The state averages more than 4,300 new cases per day, according to data from the New York Times. Resources have been taxed – particularly in the southeast corner of the state – as cases have increased from the Gulf Coast to the state’s north.

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In Baton Rouge, a hospital called in the type of federal emergency support personnel usually reserved for the aftermath of a hurricane. In Hammond, a town of some 21,000 people at the boot end of Louisiana, nurses have been ordered to take extra shifts.

Immunization rates are increasing in many states as employers and universities have started requiring vaccines to return to work and the classroom. In the southeast, where vaccinations have lagged behind the national rate, those increases have come in states like Mississippi and Florida just as reported cases have started to rise.

In an effort to help temper the spread of the virus in Louisiana while pushing for more vaccinations, Governor Edwards reinstated a statewide mask mandate that went into effect on Wednesday, requiring anyone to 5 years or more to cover the face inside.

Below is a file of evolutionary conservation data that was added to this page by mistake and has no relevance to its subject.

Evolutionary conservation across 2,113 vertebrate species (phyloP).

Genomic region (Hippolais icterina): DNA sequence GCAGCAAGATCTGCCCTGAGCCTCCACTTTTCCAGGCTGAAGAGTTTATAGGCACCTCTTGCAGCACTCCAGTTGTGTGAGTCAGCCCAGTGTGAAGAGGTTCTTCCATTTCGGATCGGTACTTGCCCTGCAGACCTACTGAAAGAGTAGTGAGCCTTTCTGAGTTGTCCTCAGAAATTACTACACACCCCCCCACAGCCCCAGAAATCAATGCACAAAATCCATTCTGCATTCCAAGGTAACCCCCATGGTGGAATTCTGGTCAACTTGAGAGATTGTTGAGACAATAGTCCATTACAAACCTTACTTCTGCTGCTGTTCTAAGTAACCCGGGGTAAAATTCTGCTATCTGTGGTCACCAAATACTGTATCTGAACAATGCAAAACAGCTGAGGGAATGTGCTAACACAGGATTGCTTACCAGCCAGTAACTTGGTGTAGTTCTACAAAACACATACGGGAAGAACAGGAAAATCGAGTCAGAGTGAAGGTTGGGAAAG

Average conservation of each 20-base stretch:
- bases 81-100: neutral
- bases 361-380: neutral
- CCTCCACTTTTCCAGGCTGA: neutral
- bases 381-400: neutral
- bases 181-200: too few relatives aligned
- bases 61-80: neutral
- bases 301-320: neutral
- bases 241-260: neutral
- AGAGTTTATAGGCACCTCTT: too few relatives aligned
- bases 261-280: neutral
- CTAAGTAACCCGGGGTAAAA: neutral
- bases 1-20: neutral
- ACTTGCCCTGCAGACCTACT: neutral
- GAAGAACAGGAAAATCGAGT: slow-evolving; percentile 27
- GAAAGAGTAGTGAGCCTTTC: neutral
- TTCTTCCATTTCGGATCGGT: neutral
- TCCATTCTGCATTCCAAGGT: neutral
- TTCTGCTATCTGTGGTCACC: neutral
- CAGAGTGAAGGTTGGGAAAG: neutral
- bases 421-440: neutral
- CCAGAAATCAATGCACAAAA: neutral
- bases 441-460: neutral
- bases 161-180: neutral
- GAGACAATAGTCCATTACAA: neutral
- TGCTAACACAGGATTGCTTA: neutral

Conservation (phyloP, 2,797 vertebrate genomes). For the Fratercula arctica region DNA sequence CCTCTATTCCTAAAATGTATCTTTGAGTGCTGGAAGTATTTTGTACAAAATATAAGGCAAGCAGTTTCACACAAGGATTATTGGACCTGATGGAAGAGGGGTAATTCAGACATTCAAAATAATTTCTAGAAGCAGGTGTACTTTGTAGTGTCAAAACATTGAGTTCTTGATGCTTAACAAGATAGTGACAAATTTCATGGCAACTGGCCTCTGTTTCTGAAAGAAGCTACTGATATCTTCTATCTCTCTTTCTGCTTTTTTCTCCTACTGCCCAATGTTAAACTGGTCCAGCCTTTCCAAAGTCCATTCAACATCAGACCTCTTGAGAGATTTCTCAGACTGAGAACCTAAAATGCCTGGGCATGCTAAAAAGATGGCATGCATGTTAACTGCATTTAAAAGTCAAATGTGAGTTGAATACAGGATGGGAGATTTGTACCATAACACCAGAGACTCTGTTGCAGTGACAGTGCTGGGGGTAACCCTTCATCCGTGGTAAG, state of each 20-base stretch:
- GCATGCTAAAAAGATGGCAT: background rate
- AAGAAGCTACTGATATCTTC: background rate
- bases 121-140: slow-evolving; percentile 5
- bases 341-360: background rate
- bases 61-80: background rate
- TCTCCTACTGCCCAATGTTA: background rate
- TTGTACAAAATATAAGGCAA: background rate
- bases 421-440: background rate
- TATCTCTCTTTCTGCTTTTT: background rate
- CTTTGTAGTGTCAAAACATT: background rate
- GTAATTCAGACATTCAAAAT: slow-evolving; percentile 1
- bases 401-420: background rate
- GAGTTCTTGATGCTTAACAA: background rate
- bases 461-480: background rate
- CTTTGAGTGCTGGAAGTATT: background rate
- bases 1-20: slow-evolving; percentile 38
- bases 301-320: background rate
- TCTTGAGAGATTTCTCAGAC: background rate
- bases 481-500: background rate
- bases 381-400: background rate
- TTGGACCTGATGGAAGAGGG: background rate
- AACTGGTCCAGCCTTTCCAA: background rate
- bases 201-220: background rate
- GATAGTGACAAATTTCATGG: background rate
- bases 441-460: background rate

But the governor’s orders met with fierce resistance from the start of the pandemic. Exasperation bled in his voice on Monday as he urged residents to heed the mask order and listen to the parade of doctors and hospital officials he called to describe the growing crisis.

” You do not care ? Mr. Edwards asked. “I hope you will. I do. I have heard it said many times: Louisiana is the most pro-life state in the country. I want to believe it.

Public health experts are frustrated to find Louisiana in such a crisis, especially given its recent history. The state had a horrific introduction to the coronavirus, as the Mardi Gras festivities in 2020 proved to be an ideal incubator for the spread of Covid-19, plunging New Orleans into a first season of death and despair.

Now, largely because of the new wave of disease, lines have returned to vaccination sites across the state. Thirty-seven percent of the population is now fully vaccinated, climbing about three percentage points from June but still behind the national rate, with just under half of the country fully vaccinated.